Something troubling is happening in the film world in Albania. Some weeks ago, the country’s Institute for Communist Crimes proposed that films from the country’s communist era (1946-1991) should be banned from television. They argued that screening movies made during these 45 years would encourage nostalgia for the old Enver Hoxha regime which was, of course, an oppressive dictatorship in many ways. Its labor camps and prisons were places of terror. Many were murdered because of their political dissent or non-conformism. But banning the estimated 200 films made by the Albanian Film Institute from 1945 and then the Kinostudio from 1952 would be a counter-productive way to deal with the wounds of the past.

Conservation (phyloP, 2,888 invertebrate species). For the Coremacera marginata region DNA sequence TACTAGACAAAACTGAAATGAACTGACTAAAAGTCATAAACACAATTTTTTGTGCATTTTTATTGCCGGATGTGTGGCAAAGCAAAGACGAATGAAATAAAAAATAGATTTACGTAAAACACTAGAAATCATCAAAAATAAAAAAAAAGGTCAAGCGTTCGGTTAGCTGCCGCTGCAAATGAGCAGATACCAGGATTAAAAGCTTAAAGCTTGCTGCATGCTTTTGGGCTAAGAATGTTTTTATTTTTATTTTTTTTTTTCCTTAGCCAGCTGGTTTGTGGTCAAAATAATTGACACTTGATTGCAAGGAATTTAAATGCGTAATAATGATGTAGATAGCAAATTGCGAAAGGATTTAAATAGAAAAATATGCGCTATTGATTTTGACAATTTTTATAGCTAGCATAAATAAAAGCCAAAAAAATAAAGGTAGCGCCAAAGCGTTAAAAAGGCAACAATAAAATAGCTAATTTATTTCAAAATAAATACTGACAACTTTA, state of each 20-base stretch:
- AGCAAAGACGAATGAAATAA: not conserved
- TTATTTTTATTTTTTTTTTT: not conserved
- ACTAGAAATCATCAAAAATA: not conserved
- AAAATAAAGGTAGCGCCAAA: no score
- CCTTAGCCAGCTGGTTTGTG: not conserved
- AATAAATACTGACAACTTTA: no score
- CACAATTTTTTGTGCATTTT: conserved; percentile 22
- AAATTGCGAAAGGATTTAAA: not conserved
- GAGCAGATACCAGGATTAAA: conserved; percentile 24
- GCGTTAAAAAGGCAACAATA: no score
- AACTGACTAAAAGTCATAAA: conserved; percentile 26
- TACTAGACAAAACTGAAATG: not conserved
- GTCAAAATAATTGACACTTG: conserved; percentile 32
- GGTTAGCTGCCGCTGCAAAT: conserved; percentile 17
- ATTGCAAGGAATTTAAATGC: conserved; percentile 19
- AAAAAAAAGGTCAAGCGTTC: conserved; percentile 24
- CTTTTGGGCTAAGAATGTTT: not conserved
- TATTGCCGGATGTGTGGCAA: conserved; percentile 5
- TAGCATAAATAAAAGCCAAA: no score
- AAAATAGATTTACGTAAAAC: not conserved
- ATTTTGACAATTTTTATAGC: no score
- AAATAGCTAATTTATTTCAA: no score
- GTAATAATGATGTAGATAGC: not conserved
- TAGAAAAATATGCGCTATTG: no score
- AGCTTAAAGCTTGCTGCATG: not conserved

Filmmaker Jonathan Nossiter weighs in on shifting terrains in the industry. The so-called “crisis” in Europe and North America is a euphemism, peddled by those who have lost nothing in the past few years, to soften the unacceptable shock of the new social-economic order. Among other victims, the culture of the artisanal gesture—authentic, free, and as old as our civilization—has been damaged as never before. Miraculously, in the world of wine, there is a group uniting rich and poor, Left and Right (though mostly Left and middle class) that has resisted with astonishing success. For years, I’ve wondered if my filmmaking colleagues would follow their lead. So I feel deeply relieved and excited to see that a growing number of my fellow filmmakers, consciously and unconsciously, are starting to follow the winemakers’ resistance to a cynical, corrupt, and wholly outdated system of production, distribution, and marketing with their own refusal of cinema’s systems of regulation and self-censorship.